Lemon Dill Chicken
This quick and easy Lemon Dill Chicken is light, lovely, and oh-so-versatile. Boneless, skinless chicken breasts take a flavor bath in lots of garlic, lemon, olive oil, fresh dill, and just a touch of coriander to keep it interesting. To keep it extra simple, you can even mix, marinate, and bake the chicken breasts all in the same pan.
What I love about this staple dish is that there are so many ways to work it. It works in the oven, it works on the stovetop, or, my personal favorite, it works on the grill. The recipe in this post uses breasts that are baked in the oven, but you could also substitute bone-in chicken breasts or whatever cuts of chicken you prefer or have on hand. You can also cook it up however you like and then do whatever you like with it! I've included instructions for other cooking methods and many serving suggestions below.
This Lemon Dill Chicken happens to be gluten-free, dairy-free, Paleo, AIP, and Low-carb. See! SO versatile, even in terms of dietary restrictions.
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13 Ways to Serve this Lemon Dill Chicken
This classic combo of fresh lemon, fresh dill, and plenty of garlic makes a winner chicken dinner, but once it's cooked up, there are endless ways to enjoy it.
- Serve it as a main event, as outlined in the recipe.
- Cube it before marinating, and then thread it onto skewers and grill it.
- Butterfly the boneless breasts for thinner cutlets and more flavor per square inch.
- Sear it in a hot skillet, marinade included.
- Slice up the cooked chicken and use it to top a salad.
- Put it on a buddha bowl with quinoa, veggies, and maybe some chickpeas.
- Stuff it in a romaine wrap.
- Make a double batch and freeze half of the breasts for a day when you need a quick and easy main course.
- Shred the cooked chicken and toss it with those succulent and flavorful pan juices to coat it with all that flavor and moisture.
- Put it in a gluten-free tortilla with a few avocado slices.
- Put it on top of cauliflower rice and served with a steamed green veggie like asparagus.
- Chop it up and put it into a soup pot with chicken broth and veggies for a lovely lemon chicken soup.
- I created this recipe to pair with this Quinoa Tabbouleh, a bright and herbaceous combo for spring and summer meals. Of all the ways to use it, that pairing may be number one.
This recipe was made to pair with this delicious Quinoa Tabbouleh.
3 Ways to Cook This Lemon Dill Chicken
In addition to the many ways to use this Lemon Dill Chicken, there are also many ways to cook it! That’s what makes this recipe so versatile. If it's too hot to fire up the oven, grill it! If the weather cancels your grilling plans, sear it in a skillet on the stovetop.
Here are the basic instructions for each cooking method:
- Grilling: The grill adds a wonderful smoky flavor and crispy bits to contrast the bright, fresh flavors of this Lemon Dill Chicken. There are a couple of ways you can cook this on the grill. Cut the chicken into 1-inch cubes before marinating, and then skewer them with veggies like onion, mushrooms, or zucchini. Alternately, you can butterfly the breasts, cutting each breast half into two thinner cutlets before marinating. These cutlets maximize the marinade-to-surface area of the chicken and, therefore, the flavor. They also cook up quickly and slice into easy bite-sized pieces to top your salad, rice, or Buddha bowl.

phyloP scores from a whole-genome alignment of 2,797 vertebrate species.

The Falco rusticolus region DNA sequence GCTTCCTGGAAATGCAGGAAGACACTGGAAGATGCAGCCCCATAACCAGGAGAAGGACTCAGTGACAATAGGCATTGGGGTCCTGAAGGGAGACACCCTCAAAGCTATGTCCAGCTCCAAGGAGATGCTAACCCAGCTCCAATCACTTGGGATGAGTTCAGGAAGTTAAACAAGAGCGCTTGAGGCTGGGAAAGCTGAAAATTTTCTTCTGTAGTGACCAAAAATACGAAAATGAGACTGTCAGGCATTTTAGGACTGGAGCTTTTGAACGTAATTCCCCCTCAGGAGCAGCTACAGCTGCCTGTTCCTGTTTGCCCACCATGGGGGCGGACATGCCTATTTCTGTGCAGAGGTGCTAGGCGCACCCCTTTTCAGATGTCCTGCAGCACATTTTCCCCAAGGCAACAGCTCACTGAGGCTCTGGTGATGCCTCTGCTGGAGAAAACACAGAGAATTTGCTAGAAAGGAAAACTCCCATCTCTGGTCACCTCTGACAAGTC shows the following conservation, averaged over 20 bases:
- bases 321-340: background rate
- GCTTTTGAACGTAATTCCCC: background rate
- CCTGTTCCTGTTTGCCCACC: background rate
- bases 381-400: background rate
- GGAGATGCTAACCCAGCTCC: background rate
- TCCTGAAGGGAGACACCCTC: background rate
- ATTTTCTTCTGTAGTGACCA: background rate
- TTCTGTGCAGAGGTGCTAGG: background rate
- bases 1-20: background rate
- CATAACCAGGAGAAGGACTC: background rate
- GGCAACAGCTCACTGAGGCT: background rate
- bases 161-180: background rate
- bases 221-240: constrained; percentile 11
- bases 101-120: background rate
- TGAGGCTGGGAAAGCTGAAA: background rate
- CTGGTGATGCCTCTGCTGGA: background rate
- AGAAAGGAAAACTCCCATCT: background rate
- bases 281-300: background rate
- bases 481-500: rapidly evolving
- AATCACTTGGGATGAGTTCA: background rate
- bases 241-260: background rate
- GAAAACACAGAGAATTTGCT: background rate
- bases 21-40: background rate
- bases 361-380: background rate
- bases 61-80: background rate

- Stovetop: For the stovetop method, I recommend leaving the breasts whole to avoid overcrowding the pan. This will help ensure a nice golden brown crust on the outside and juicy chicken breast meat on the inside. Use a wide, heavy-bottomed skillet, and pre-heat it over medium-high heat before adding the chicken breasts. Let them sizzle, undisturbed, until they are a rich golden brown on the bottom before flipping and repeating on the other side. If the bottom of the pan (or the chicken) is getting too dark, reduce the heat. After both sides of the chicken are nicely browned, you can deglaze the pan with chicken broth or white wine to create a yummy pan sauce.
- Oven: This is the cooking method outlined in the recipe below. In colder months, an oven is a great option for this Lemon Dill Chicken because you can marinate and bake the chicken in the same dish while also warming up the kitchen. When oven-baking this Lemon Dill Chicken, I like to top each breast with a slice of lemon, which caramelizes just a little during cooking and tastes divine when the warm juice is squeezed atop the chicken. Simply pop the chicken into a 425 F oven for about 25 minutes or until the internal temperature of the biggest breast reaches 160 F. Let it rest for at least 5 minutes once pulled from the oven to allow the chicken to finish cooking and also to help retain those succulent juices. Those juices are one of the best parts about the oven method of cooking this chicken, as they collect in the pan and are divine drizzled over the chicken and whatever starchy sides or steamed veggies you decide to serve it with.